Ever since allies of Donald Trump in Michigan failed to stall the certification of Joe Biden’s win in 2020, they have pursued a methodical purge of election officials who affirmed the results, replacing them with new canvassers who wanted to overturn the election—and who could thwart the will of voters in the future.
Conservatives put their cards on the table sooner than expected. With Trump’s possible comeback bid still two years away, Republican members of Michigan’s State Board of Canvassers last week blocked two proposed constitutional amendments regarding abortion rights and voting rights. They flouted the usually-decisive recommendation of the state’s Bureau of Elections, which had determined that both measures received more than enough signatures to appear on the November ballot.
The state Supreme Court intervened on Thursday in a pair of 5-2 decisions that will put both amendments on the Nov. 8 ballot, meaning Michiganders will decide whether to codify the right to access abortion in the state constitution and whether to expand ballot access by strengthening a slate of voting procedures like mail-in voting.
But this also marks a failure for Michigan Republicans’ trial balloon for subverting future elections, whether the 2024 presidential race or the midterms. Once again, GOP canvassers weaponized their role in the long chain of custody over election processes, and this time they stayed unified long enough to halt routine procedures. But a majority on the high court did not blink, signaling that they are willing to act as a backstop—and could again in the future.
“It was dangerous for democracy when Canvassers in Michigan said they would refuse to certify the election results in 2020,” Josh Douglas, a University of Kentucky professor specialized in election law, told Bolts. “The Michigan Supreme Court’s decision on both of these initiatives show that refusing to put these issues on the ballot was the same kind of overreach.”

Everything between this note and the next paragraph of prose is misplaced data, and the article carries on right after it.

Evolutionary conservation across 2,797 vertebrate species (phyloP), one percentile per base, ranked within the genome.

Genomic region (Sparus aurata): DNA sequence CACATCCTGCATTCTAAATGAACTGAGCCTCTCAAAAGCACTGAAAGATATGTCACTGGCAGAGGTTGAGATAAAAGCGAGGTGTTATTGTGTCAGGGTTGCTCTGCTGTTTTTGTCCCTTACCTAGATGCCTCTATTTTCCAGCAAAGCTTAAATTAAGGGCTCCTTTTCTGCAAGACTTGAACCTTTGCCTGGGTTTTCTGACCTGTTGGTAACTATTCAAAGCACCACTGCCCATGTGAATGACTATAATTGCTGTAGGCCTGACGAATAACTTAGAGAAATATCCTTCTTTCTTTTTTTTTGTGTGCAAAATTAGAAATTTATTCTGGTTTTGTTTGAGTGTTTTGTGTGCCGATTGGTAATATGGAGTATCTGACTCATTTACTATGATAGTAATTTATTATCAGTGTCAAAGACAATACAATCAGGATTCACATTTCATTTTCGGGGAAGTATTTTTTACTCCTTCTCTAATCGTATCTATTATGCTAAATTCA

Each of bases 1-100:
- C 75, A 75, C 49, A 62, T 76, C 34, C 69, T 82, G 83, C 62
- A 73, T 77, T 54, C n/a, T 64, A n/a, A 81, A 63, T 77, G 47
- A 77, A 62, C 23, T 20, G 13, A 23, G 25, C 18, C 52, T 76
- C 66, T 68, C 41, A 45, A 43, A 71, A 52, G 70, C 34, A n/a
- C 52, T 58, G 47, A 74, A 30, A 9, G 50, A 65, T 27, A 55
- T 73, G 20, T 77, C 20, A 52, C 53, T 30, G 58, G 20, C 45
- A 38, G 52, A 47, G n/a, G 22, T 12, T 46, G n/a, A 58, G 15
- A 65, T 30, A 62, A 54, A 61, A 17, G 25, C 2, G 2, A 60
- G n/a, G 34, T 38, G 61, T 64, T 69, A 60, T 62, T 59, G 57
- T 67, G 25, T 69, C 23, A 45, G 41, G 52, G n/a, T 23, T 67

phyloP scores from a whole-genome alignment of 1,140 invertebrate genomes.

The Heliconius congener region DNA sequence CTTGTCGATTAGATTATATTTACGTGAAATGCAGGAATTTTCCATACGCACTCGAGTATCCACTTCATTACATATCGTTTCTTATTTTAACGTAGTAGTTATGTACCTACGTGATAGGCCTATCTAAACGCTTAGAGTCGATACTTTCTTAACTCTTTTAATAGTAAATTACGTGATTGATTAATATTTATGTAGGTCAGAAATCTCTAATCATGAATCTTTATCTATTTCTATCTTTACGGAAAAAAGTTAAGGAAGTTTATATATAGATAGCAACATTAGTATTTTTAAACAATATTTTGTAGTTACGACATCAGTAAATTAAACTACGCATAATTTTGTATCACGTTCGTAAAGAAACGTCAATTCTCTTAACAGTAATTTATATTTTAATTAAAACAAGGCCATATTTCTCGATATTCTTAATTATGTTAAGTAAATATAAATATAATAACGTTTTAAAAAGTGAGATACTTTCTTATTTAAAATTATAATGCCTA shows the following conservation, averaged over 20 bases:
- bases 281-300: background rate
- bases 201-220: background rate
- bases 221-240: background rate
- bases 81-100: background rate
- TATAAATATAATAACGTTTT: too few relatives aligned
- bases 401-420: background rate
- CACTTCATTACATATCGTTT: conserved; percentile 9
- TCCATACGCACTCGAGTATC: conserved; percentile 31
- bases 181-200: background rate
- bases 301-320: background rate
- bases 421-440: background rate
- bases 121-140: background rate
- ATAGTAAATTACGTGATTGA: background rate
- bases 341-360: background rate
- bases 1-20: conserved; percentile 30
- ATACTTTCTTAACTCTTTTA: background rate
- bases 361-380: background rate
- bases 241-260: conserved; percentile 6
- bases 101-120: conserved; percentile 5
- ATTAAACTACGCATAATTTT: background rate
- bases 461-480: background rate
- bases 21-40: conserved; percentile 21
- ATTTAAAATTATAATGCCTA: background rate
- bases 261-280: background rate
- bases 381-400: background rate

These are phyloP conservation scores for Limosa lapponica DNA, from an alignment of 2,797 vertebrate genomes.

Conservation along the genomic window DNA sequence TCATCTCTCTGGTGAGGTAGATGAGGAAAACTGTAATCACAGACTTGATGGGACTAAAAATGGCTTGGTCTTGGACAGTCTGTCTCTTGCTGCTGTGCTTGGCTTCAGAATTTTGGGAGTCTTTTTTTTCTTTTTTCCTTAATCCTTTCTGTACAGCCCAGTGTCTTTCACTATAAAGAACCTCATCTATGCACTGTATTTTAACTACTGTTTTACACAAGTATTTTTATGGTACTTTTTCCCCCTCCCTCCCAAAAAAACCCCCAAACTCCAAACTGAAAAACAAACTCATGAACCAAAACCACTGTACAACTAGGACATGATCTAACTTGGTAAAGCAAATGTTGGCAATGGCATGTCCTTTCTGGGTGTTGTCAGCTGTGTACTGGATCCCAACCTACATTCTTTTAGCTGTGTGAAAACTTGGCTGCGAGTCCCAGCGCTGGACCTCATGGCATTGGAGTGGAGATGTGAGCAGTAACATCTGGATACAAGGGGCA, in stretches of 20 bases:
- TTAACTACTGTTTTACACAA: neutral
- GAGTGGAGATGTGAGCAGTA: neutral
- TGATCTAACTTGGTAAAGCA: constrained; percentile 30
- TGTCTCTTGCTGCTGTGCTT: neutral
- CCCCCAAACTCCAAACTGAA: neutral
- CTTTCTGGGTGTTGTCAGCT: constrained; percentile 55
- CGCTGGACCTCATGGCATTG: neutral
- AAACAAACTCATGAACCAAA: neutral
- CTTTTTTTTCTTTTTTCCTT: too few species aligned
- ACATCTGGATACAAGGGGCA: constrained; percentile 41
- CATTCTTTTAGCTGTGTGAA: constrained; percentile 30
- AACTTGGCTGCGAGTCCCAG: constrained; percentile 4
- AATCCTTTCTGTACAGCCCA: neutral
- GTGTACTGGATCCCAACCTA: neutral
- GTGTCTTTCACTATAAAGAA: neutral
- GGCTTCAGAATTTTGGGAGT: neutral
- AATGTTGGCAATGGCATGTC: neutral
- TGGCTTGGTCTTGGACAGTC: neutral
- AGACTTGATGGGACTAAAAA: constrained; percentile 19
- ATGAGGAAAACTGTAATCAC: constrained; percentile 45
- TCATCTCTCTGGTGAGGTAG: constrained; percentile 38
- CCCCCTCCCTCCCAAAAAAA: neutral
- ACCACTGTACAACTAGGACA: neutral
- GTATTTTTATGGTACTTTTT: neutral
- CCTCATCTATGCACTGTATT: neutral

For Leah Litman, a professor of law at the University of Michigan, the sequence of events at least establishes a precedent for how the state’s high court could intervene after the 2022 or 2024 elections if GOP canvassers similarly attempt to block results.
But that road map would only work “if the court stays the same,” she added.
Two justices on the Michigan Supreme Court are running for re-election in November—Democrat Richard Bernstein, who voted with the majority on Thursday, and Republican Brian Zahra, one of the dissenters. The GOP would flip the seven-member court if it sweeps both seats. On the one hand, that would not have been enough to change Thursday’s rulings since Republican Elizabeth Clement voted with the four Democrats. Four of the justices who voted to restore the amendments on Thursday—enough for a majority—have terms that are meant to last through the end of 2026.
Still, the two rulings were handed down almost along party lines and Clement did not write an opinion in either, leaving some uncertainty over how a higher-profile partisan confrontation over a presidential election would unfold. The next two years could also bring an unforeseen vacancy on the court, which would be filled by whomever wins November’s governor’s race between Democratic incumbent Gretchen Whitmer and Republican Tudor Dixon, who is endorsed by Trump and has falsely said the 2020 election was stolen.